Bush’s Rehabilitation Begins With Obama

by Sal on January 16, 2009

in Politics,War on Terror

Charles Krauthammer has a column today comparing Bush to Harry Truman.  Both were not well-liked as the exited office, and yet Truman now is seen as as a great president.  Krauthammer believes that Bush will follow in Truman’s footsteps, and eventually be vindicated.  He sees Obama as the first step in Bush’s vindication.  For all of the relentless attacks by Obama of the Bush administration, he seems to be keeping many of Bush’s programs and personnel.  Says Krauthammer:

Vindication is being expressed not in words but in deeds — the tacit endorsement conveyed by the Obama continuity-we-can-believe-in transition. It’s not just the retention of such key figures as Defense Secretary Bob Gates or Treasury Secretary nominee Timothy Geithner, who, as president of the New York Fed, has been instrumental in guiding the Bush financial rescue over the past year. It’s the continuity of policy.

It is the repeated pledge to conduct a withdrawal from Iraq that does not destabilize its new democracy and that, as Vice President-elect Joe Biden said just this week in Baghdad, adheres to the Bush-negotiated status-of-forces agreement that envisions a U.S. withdrawal over three years, not the 16-month timetable on which Obama campaigned.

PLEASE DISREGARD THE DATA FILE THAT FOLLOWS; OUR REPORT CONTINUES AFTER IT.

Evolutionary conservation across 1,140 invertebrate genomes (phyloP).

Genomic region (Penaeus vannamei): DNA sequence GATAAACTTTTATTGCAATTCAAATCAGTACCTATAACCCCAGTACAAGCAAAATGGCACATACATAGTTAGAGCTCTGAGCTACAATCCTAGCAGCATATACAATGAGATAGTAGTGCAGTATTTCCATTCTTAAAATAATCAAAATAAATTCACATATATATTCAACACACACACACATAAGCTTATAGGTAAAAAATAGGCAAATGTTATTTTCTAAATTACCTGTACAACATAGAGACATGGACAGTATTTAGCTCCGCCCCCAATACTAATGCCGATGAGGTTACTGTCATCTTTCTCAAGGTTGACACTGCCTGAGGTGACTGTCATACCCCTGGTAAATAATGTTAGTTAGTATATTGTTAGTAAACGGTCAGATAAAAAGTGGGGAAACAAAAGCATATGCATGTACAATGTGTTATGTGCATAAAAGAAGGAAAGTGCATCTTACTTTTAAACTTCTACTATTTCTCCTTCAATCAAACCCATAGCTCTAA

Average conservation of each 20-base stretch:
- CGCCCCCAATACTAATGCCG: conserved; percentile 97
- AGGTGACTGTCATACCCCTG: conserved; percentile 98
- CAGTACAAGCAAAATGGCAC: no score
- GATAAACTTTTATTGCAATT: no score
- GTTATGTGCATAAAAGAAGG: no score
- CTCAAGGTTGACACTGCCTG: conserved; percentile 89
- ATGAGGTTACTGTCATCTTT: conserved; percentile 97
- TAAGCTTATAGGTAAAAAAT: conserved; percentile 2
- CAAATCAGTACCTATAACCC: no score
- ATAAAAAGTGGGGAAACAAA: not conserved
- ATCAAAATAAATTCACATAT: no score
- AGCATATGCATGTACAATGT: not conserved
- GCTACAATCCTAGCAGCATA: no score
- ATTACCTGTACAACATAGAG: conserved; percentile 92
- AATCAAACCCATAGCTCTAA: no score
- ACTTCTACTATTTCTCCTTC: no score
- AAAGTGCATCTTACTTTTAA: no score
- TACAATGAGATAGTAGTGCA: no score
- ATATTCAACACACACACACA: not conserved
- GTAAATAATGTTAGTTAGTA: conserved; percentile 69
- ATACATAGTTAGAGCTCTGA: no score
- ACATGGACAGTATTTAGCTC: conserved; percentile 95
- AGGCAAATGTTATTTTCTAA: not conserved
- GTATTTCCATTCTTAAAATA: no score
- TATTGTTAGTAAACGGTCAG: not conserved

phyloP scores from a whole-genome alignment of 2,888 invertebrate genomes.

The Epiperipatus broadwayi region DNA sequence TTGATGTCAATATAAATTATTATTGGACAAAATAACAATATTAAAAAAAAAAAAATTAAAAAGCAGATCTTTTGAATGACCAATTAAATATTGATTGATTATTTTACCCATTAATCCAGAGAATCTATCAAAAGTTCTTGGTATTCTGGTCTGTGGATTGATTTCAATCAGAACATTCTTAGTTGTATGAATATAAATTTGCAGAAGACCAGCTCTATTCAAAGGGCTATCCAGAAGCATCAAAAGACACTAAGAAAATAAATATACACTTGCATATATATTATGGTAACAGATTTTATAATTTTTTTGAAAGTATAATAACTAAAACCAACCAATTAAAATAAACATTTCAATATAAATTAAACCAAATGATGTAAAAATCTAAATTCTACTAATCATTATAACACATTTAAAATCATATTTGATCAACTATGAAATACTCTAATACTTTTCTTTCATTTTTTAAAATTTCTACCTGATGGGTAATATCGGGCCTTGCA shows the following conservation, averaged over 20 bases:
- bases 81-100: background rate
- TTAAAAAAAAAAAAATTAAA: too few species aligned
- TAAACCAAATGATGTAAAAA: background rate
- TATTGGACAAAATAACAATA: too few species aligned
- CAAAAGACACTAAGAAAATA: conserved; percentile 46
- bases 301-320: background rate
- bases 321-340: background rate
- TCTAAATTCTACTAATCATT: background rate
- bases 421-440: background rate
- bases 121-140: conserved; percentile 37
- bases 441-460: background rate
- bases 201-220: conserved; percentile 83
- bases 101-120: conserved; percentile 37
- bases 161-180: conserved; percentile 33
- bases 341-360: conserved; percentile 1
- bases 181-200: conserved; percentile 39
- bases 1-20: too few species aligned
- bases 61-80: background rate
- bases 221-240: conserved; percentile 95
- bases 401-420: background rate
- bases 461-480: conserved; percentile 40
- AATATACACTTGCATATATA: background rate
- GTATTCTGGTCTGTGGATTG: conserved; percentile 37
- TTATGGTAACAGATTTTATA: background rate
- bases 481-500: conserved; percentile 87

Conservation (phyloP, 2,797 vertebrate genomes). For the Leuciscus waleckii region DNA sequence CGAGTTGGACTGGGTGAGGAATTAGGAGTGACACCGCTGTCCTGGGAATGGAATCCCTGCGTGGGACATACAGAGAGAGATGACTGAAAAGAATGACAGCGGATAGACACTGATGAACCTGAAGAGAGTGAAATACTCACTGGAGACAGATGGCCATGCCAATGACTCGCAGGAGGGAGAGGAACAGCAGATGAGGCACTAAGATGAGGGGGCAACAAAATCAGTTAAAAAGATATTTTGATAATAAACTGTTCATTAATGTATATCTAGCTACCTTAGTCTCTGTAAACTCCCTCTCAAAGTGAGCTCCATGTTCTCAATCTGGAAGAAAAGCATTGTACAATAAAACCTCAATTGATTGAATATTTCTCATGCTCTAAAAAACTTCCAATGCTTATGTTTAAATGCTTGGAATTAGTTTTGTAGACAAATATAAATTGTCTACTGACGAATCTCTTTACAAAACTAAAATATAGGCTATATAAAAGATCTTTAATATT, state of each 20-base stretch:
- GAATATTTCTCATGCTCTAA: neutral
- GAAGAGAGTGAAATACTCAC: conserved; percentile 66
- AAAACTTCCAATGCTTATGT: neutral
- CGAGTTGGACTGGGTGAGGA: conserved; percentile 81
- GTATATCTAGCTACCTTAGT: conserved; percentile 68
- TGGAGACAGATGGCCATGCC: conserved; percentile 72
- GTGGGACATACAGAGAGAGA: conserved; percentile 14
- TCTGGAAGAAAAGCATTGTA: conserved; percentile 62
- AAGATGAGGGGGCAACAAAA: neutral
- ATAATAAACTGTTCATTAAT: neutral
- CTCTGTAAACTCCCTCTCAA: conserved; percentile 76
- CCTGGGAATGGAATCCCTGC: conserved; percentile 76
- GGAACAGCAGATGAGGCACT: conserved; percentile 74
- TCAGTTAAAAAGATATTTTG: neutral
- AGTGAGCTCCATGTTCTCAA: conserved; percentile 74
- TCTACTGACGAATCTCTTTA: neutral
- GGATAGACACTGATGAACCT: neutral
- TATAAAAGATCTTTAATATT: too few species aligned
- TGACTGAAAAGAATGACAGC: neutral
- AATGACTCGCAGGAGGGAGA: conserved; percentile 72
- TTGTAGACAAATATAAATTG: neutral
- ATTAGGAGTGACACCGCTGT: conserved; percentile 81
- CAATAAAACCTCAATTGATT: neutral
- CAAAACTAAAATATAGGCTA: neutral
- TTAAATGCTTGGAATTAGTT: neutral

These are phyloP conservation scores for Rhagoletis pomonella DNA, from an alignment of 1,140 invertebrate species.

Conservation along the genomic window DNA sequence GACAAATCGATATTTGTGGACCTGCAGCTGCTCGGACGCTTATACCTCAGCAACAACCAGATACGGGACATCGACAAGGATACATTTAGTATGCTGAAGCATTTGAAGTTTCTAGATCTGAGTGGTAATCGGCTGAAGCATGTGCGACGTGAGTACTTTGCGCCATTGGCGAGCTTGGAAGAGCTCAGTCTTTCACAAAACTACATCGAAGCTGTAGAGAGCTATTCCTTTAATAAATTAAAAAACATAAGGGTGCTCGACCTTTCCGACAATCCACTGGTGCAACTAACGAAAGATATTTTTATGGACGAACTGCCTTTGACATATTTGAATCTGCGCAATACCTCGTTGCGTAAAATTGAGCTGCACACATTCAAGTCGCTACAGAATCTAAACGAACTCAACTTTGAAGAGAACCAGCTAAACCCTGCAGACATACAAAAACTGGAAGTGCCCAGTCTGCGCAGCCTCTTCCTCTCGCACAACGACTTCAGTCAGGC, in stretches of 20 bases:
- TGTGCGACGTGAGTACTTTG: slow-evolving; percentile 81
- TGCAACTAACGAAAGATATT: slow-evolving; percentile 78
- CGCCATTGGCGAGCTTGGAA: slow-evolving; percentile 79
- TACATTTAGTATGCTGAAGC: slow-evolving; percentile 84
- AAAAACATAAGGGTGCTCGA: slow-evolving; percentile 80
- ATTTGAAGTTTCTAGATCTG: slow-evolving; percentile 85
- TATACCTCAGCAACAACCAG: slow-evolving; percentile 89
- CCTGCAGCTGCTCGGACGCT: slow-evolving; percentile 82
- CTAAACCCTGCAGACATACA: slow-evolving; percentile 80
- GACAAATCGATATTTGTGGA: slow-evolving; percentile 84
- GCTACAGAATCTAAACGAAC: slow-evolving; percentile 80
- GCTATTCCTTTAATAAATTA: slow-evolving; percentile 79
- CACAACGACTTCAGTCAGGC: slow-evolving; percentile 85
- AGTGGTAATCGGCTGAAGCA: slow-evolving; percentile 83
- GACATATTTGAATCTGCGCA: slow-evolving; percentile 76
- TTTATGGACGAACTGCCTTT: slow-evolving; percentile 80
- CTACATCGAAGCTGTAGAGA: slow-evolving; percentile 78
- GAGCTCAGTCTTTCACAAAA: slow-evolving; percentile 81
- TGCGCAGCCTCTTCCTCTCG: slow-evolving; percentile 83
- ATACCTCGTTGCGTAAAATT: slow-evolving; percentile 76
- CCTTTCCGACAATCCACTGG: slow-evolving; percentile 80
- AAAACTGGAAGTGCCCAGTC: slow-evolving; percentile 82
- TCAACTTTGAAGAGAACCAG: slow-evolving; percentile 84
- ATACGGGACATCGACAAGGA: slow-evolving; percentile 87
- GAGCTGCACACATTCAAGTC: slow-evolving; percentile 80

It is the great care Obama is taking in not preemptively abandoning the anti-terror infrastructure that the Bush administration leaves behind. While still a candidate, Obama voted for the expanded presidential wiretapping (FISA) powers that Bush had fervently pursued. And while Obama opposes waterboarding (already banned, by the way, by Bush’s CIA in 2006), he declined George Stephanopoulos’s invitation (on ABC’s “This Week”) to outlaw all interrogation not permitted by the Army Field Manual. Explained Obama: “Dick Cheney’s advice was good, which is let’s make sure we know everything that’s being done,” i.e., before throwing out methods simply because Obama campaigned against them.

Krauthammer is right.  Bush will be vindicated.  There were a lot of things that he did that I don’t agree with or think are wrong.  He moved this coutnry closer to state-ownership of assets.  But he kept us safe, engaged head-on the biggest threat of our time, and he worked for what he believed.  For that, he deserves our thanks, and this country owes him a great debt.  God Speed, George W. Bush, you will be missed.

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